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France

  • J. Scott Keltie
Part of the The Statesman’s Yearbook book series (SYBK)

Abstract

The present constitution of France, voted by the National Assembly, elected in 1871, bears date February 25, 1875. It vests the legislative power in an assembly of two houses, the Chamber of Deputies and the Senate, and the executive in a chief magistrate called President of the Republic. The Chamber of Deputies is elected by universal suffrage, under the ‘scrutin d’arrondissement,’ adopted by the National Assembly, November 11, 1875. The law orders that every arrondissement has to elect one deputy, and if its population is in excess of 100,000, an additional deputy for each 100,000, or portion thereof. There were 10,179,315 ‘électeurs politiques,’ or persons possessing votes, in the year 1881. The only requisite to be an elector is to be possessed of citizenship and to be of the age of twenty-one years, while the only requisite for a deputy is to be a citizen and twenty-five years of age. There are 557 members in the Chamber of Deputies. The Senate is composed of 300 members, of whom 75 hold their seats for life, the vacancies being filled by the choice of the Senate. The remaining 225 seats arc divided by lot into three classes of 75 each, one class going out at successive periods of three years. The election of these 225 senators is by an indirect process.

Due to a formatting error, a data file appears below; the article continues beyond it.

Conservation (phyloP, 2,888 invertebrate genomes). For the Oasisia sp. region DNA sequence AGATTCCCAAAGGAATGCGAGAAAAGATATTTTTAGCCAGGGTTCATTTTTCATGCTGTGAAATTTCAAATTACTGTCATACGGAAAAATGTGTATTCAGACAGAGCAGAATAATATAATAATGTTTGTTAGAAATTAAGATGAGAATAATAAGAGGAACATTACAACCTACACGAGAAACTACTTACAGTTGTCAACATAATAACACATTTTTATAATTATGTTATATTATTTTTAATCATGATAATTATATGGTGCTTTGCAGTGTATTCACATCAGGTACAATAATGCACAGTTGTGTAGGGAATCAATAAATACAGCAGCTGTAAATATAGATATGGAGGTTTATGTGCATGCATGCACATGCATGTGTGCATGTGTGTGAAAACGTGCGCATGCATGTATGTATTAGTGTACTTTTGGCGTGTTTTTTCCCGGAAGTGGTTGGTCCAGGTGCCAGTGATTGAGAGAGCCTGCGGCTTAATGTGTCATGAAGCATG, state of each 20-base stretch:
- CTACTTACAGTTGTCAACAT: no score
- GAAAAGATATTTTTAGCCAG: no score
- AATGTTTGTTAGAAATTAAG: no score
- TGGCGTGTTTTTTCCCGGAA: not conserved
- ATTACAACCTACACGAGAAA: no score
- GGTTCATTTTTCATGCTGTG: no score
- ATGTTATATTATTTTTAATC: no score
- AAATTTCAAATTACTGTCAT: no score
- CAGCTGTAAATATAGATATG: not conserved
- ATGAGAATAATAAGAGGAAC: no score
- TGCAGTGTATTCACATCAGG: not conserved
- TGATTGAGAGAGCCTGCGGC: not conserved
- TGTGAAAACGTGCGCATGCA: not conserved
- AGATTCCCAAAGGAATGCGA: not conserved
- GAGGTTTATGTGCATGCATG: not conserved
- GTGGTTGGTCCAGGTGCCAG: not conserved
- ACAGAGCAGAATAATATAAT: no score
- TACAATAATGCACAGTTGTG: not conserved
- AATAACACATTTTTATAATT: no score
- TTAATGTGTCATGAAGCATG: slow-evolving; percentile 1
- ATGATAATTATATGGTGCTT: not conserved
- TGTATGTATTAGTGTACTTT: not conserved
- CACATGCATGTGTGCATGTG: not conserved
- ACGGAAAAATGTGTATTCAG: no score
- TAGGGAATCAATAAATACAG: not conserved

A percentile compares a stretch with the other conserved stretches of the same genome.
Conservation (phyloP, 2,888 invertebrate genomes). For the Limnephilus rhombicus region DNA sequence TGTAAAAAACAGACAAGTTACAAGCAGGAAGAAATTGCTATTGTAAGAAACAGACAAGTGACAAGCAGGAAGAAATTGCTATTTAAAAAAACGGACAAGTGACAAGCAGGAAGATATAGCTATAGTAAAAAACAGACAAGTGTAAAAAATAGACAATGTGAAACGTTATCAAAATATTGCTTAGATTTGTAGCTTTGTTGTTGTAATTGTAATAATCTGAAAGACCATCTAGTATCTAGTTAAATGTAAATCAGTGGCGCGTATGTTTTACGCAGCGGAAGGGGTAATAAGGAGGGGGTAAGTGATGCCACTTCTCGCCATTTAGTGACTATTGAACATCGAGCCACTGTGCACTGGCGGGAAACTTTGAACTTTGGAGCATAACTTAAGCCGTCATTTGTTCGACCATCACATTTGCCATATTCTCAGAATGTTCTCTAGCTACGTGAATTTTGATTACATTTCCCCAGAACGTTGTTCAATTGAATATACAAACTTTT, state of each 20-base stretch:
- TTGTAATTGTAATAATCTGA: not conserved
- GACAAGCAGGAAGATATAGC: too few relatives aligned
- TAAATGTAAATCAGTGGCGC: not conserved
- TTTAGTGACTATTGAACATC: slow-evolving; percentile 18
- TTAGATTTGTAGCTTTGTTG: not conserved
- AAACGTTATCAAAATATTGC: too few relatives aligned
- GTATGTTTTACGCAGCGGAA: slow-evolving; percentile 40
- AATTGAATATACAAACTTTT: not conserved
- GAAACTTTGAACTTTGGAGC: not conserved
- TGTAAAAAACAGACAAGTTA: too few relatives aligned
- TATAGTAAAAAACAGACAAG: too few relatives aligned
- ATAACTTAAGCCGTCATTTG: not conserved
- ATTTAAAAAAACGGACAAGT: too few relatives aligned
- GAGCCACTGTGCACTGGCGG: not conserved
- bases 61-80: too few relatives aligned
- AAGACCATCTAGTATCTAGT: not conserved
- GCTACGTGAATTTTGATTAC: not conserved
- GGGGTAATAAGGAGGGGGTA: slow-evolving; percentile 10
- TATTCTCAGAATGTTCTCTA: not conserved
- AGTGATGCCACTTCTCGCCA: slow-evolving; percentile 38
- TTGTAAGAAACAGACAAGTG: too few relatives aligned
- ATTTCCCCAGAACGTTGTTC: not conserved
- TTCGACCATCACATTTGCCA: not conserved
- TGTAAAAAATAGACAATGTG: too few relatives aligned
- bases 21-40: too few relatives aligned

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Copyright information

© Palgrave Macmillan, a division of Macmillan Publishers Limited 1883

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  • J. Scott Keltie

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